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DAU. “Sometimes this space can hurt you.”

Oleg Aronson, Amanda Barbour, Olga Bryukhovetska, Philip Cavendish, Natascha Drubek, Heleen Gerritsen, Nick Holdsworth, Kior Janev, Karol Jóźwiak, Catriona Kelly, Ilja Kukuj, John Leman Riley, Irina Schulzki, Taras Spivak, Denise J. Youngblood, Eugénie Zvonkine

Abstract


DAU is an experimental project at the intersection of performance art and cinema, initiated and led by Ilya Khrzhanovsky, and taking as its subject the Soviet Nobel laureate Lev Landau (1908–1968), a theoretical physicist who worked in the Physico-Technical Institute (UFTI) in Kharkiv in the 1930s. It was originally planned as a biopic but gradually an immersive art installation developed alongside it. Khrzhanovsky established his film set in the Ukrainian city and, between 2009–2011, hundreds of participants - almost all non-professional actors - lived and worked at the ‘DAU Institute’, a simulation of Soviet life. The first films created from the material shot at the DAU Institute were released in Paris in January 2019, and an immersive DAU event took place in two Paris theatres and the Centre Pompidou, for which visitors had to obtain a DAU visa. Two more films – DAU. Natasha and DAU. Degeneration – were released in the 2020 Berlin Film Festival. In April 2020 several films became available online.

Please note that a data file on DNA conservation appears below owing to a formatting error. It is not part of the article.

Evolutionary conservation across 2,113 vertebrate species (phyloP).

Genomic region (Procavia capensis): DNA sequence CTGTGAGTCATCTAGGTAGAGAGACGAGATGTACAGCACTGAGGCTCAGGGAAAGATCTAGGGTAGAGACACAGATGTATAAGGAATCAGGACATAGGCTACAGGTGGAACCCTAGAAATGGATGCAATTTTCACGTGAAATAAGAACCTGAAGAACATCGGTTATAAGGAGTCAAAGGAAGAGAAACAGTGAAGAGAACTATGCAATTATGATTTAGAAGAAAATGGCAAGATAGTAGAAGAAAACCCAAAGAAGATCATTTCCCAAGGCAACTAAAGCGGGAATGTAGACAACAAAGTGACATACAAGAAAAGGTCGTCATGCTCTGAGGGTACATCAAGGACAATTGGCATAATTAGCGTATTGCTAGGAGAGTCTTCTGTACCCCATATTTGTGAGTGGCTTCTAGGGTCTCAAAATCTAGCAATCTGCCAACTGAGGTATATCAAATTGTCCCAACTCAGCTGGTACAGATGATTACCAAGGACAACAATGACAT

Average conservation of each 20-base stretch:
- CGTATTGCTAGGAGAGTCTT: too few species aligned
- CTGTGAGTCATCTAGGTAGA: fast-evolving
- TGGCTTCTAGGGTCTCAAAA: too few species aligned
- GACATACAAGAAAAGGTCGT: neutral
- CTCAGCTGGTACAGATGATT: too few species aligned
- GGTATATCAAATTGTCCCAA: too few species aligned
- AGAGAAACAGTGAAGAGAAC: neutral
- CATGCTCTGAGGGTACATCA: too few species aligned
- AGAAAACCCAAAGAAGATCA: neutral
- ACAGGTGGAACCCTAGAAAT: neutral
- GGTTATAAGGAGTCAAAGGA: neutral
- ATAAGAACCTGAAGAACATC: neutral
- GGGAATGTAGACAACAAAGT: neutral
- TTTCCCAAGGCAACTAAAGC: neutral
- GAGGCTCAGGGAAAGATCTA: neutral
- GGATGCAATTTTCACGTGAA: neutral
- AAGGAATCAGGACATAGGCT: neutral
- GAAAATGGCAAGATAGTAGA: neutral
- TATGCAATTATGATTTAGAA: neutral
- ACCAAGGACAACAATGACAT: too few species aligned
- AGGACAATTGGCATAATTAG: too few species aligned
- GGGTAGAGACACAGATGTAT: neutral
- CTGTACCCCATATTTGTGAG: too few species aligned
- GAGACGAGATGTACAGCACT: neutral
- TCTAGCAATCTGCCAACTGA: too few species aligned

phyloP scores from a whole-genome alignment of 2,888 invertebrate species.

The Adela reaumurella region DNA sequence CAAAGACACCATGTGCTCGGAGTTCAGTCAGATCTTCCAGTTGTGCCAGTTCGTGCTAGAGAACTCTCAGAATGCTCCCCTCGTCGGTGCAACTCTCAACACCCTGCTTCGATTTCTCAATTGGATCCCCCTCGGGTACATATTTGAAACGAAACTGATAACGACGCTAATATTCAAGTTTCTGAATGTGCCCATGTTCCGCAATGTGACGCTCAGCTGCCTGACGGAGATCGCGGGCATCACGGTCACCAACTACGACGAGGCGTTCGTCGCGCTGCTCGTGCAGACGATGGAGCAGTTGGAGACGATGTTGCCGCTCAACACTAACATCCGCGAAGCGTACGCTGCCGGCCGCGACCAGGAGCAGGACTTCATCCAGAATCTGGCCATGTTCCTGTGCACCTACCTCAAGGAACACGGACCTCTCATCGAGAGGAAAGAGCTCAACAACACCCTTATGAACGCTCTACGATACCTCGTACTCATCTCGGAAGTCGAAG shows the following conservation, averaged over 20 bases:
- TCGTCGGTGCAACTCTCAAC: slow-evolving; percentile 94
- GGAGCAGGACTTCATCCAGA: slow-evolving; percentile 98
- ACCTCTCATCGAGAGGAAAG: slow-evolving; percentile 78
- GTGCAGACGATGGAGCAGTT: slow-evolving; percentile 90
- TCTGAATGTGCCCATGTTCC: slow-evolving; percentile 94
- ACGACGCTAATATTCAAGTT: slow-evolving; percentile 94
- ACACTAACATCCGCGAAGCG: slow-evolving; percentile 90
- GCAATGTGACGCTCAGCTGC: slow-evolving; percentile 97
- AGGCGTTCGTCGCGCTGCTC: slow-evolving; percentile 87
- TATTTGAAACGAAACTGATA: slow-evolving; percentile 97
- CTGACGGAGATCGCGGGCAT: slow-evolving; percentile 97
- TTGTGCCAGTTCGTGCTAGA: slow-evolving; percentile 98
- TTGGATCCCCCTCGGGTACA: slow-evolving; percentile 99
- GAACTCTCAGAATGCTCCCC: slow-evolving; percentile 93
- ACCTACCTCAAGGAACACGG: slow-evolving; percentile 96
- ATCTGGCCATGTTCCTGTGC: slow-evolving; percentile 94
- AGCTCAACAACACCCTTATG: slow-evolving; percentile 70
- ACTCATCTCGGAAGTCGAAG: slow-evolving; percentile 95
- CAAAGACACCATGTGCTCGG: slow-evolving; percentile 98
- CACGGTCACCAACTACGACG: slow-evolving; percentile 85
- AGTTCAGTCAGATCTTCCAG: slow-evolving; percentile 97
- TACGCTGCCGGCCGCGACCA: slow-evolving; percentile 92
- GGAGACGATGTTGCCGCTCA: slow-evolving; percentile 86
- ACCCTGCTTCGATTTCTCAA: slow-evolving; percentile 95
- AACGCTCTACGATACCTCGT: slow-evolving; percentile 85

In the light of ongoing controversies surrounding the production process of the DAU project and films, Apparatus Journal canvassed opinions from writers, academics and curators. We are publishing  academic essays as well as artistic and personal responses, some addressing the writers’ experiences of DAU (the films and/or the events) and some the wider ethical questions surrounding them. Apparatus Journal regards this as a jumping-off point and a stimulus to the future debates that will undoubtedly unfold as the repercussions of DAU become clearer.

Editors of this compilation: Natascha Drubek – John Leman Riley – Irina Schulzki.

Thanks to Elizaveta Shishkina.


Keywords


Ilya Khrzhanovsky; Vladimir Sorokin; Lev Landau; Soviet Union; Ukraine; Babyn Yar; DAU; ethics; ethical turn in film; non-professional actors; installation; film; experiment; immersion; performance; anthropology; discussion; authenticity; violence

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DOI: http://dx.doi.org/10.17892/app.2020.00010.230

 

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Apparatus. ISSN 2365-7758